Succeeding in smart phones isn’t optional for Huawei if it wants to remain a fast-growing company. Founded in 1987 to sell telecommunications gear to China’s phone companies, it grew that business to $18 billion in fiscal 2010.
Huawei has been competing against Alcatel-Lucent, Ericsson AB and Cisco Systems Inc. in the market for telecommunications gear and Internet switches and routers during the past decade.
Cisco sued Huawei in 2003 for copying software and infringing patents. That lawsuit was settled in 2004 after Huawei agreed to stop selling some products and alter some designs.
Concerns about the company’s intellectual-property practices and ties to the Chinese government have hurt its ability to sell sophisticated network equipment to U.S. carriers, said Jeff Heynen, an analyst at Infonetics Research. While buying smartphones carries a lower security threat, questions over Huawei’s reputation create an added obstacle to its campaign to gain U.S. market share.
Huawei’s carrier-equipment business is under pressure as Chinese carriers rein in spending, said Simon Leopold, an analyst at Raymond James & Associates Inc.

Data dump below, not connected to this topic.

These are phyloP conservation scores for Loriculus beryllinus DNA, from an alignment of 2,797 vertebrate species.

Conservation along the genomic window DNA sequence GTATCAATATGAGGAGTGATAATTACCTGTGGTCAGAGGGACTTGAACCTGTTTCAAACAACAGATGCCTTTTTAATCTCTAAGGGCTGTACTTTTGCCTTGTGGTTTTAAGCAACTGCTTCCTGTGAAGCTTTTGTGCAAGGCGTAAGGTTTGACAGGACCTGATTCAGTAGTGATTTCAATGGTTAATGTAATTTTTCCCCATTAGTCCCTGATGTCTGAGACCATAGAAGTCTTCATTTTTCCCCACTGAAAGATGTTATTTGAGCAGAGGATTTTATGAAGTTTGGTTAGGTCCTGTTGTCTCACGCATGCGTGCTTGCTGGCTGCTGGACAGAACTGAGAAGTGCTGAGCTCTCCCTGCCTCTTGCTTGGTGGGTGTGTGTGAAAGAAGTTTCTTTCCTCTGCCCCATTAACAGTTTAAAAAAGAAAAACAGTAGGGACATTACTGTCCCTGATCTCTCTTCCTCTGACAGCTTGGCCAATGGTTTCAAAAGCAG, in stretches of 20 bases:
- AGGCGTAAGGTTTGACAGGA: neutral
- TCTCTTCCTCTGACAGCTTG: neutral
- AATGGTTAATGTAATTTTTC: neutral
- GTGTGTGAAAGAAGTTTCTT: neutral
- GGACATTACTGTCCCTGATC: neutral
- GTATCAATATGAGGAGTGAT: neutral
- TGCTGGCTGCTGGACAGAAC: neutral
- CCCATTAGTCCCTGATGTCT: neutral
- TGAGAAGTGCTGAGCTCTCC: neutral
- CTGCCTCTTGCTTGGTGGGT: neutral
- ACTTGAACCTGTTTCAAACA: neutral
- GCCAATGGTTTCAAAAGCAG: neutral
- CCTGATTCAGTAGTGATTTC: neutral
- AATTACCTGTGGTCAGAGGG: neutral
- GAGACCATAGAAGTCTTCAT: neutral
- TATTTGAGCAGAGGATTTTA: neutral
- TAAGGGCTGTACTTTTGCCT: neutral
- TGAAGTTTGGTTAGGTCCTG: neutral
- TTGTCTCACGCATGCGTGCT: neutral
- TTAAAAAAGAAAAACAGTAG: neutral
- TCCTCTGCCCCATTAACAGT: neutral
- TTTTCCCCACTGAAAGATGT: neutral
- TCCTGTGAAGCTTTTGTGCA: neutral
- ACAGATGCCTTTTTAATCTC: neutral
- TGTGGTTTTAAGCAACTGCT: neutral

“Huawei has experienced a lot of slowing in its core networking business,” Leopold said. “They’ve made the easy gains there, and handsets are the next logical front.”
While Huawei is poised to take share from weaker rivals, catching No. 2 U.S. player Samsung will be more difficult. Although both have adopted Android as the smartphone software, Samsung has a cost advantage because it makes many of the screens, chips and other components used in its phones. Samsung also has bolstered its brand, partly with advanced features, such as face recognition and motion-sensing tools.
Samsung said on June 25 that its latest flagship phone, the Galaxy S III, will help mobile earnings surpass the first-quarter record with sales of more than 10 million units by the end of July since it went on sale in May.
Even with its size and market-leading share of 30 percent of global smartphone sales, Samsung remains vulnerable because it doesn’t control a software platform of its own, like Apple, Google or Microsoft Corp., said Dediu. That limits its ability to differentiate product or lock-in customers, especially versus a lower-cost competitor.
“The story of the last year has been the rise of Samsung,” Dediu said. “But I’ve never felt they had a strategically strong position.”
Because of lower labor and marketing costs and booming smartphone sales in China, Huawei can make money when rivals such as Nokia and RIM suffer losses as they invest to maintain brands and woo application developers.
“They’re coming at the smartphone business with a low-cost model,” said ABI’s Morgan. While higher-cost rivals develop products to command a premium to cover their investments, Huawei can do just fine selling good-enough products at lower prices.
“Their devices don’t have to have jetpacks to do 90 percent of what most people need,” Morgan said.